Moves in Medicine: Treating GERD with the Linx Device

A very common ailment normally treated with medications now has a new device that could eliminate the need for drugs.

GERD, or gastroesophageal reflux disease, affects up to 1 in 5 people in the U.S.

"Where the esophagus meets the stomach is a thick muscle called the sphincter. And when that muscle is weak it allows reflux," explained Dr. Abbas El-Sayed Abbas, Professor and Vice Chair of Thoracic Medicine and Surgery at Temple Health. "So patients with gastroesophageal reflux disease have a weak sphincter and so contents from the stomach can reflux back."

The normal course of treatment is some lifestyle changes and medications. But sometimes that may not be enough.

"Sometimes patients, because of the severity of their symptoms have to take these medications almost every day. And at that point really becomes a chronic problem," said Dr. Abbas.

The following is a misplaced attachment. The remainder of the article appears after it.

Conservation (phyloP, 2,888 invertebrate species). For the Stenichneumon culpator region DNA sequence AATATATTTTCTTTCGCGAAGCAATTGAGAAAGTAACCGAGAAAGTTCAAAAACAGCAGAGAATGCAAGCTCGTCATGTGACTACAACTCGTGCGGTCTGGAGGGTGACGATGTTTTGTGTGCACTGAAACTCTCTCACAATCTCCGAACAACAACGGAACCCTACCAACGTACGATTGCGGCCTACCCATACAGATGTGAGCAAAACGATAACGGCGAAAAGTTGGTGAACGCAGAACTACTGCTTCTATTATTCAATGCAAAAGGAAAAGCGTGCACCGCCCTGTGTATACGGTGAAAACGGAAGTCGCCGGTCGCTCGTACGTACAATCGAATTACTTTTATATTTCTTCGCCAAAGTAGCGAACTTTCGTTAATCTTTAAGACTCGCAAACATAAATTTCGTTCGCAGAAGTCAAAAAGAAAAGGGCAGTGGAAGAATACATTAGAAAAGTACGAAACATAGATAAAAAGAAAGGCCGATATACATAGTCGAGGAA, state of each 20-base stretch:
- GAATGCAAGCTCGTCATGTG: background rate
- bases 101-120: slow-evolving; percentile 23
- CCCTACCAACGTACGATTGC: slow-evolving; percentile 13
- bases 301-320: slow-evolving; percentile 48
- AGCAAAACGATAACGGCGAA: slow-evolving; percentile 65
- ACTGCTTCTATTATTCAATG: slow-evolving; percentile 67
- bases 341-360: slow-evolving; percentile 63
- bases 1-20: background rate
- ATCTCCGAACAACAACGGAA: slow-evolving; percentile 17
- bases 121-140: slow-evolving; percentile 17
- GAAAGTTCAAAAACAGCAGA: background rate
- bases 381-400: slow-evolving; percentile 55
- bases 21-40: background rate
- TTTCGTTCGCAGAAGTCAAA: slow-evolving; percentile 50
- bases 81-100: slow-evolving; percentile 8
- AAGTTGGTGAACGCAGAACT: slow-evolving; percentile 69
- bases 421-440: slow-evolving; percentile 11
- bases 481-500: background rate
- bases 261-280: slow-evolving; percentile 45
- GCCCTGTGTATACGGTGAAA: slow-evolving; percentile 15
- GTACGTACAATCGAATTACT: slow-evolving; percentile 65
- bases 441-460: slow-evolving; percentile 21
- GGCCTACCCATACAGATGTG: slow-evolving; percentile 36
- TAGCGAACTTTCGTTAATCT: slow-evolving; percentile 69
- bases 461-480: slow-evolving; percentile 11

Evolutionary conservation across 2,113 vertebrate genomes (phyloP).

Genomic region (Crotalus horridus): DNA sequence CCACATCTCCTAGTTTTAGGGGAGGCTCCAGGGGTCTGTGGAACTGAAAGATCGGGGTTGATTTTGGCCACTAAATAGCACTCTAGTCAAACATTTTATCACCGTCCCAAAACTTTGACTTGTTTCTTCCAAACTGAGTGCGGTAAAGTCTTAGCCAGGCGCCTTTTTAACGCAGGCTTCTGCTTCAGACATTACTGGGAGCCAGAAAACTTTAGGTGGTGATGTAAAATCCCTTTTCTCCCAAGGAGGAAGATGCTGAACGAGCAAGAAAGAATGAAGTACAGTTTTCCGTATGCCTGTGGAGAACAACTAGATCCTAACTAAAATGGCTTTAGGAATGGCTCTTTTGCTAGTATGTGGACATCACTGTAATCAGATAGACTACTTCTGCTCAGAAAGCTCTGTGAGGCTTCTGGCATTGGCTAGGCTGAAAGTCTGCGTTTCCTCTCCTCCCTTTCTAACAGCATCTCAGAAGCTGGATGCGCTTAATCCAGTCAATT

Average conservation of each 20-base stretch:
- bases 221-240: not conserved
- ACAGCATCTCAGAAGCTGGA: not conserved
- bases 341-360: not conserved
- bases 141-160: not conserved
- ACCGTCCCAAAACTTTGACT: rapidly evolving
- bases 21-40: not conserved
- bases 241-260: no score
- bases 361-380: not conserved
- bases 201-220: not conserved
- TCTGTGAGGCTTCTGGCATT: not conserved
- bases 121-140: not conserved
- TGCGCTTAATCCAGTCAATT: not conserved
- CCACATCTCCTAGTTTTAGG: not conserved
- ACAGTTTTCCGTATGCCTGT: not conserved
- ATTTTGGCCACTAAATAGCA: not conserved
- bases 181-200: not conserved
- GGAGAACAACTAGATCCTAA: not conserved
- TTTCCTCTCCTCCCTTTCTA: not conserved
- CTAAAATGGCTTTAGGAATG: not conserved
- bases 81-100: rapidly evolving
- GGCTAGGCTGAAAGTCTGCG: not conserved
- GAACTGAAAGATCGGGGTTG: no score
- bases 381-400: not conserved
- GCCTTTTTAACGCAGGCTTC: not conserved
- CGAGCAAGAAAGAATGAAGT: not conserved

Those patients may want to try a surgical option with the Linx Device.

Dr. Abbas described how it works.

"We place this chain around the esophagus, the chain will sit right there and then simply when someone swallows something it opens up like this. And then after the food passes into the stomach it closes again," he said.

The beads allow food through but stop reflux. However, do your homework, doctors say this device isn't for everybody.

Dr. Zubair Malik, director of the esophageal program at Temple said no amount of acid reflux should be ignored.

"If you have symptoms of reflux it's worth getting checked out at some point," he said.

Dr. Malik said long-term problems with reflux can cause more serious issues.

"If you've had reflux for a longer period of time or your symptoms aren't controlled with medicine it's important to see a gastroenterologist to get evaluated to make sure you don't have anything more severe like Barrett's esophagus that can eventually lead to cancer," he said.
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